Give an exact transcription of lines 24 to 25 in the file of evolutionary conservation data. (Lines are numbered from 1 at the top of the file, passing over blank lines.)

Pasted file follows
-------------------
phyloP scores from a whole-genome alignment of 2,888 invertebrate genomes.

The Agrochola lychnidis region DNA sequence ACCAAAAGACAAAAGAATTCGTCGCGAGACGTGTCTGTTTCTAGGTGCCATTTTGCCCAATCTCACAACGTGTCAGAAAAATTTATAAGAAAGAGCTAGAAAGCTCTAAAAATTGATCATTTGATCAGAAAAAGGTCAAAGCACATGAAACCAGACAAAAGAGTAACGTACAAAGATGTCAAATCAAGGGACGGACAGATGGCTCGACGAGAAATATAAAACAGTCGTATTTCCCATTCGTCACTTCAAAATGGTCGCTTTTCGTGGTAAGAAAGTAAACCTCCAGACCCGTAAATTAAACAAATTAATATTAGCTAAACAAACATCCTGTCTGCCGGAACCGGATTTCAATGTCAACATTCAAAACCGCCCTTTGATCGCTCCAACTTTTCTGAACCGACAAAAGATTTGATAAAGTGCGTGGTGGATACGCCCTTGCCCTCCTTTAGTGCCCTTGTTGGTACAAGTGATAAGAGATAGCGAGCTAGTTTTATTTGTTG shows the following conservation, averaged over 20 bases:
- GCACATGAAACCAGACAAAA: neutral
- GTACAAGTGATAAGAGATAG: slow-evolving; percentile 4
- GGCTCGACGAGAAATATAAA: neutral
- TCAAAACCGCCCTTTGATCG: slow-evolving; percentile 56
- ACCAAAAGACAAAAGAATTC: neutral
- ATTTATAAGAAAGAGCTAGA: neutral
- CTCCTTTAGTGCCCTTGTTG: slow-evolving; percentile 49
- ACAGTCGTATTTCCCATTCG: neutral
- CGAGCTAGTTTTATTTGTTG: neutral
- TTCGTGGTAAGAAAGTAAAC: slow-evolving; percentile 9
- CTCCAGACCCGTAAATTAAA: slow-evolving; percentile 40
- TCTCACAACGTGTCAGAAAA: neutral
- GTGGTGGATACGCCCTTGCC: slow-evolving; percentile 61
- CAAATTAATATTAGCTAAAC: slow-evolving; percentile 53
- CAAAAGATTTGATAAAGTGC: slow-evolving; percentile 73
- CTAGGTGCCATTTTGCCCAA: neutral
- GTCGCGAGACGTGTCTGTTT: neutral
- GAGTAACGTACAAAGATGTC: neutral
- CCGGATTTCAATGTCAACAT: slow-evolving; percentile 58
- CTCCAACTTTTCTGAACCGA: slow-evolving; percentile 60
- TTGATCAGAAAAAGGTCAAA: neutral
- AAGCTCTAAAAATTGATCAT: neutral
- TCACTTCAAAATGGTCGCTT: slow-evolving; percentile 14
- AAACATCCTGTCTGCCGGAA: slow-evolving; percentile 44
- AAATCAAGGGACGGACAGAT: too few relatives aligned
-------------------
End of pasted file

- AAGCTCTAAAAATTGATCAT: neutral
- TCACTTCAAAATGGTCGCTT: slow-evolving; percentile 14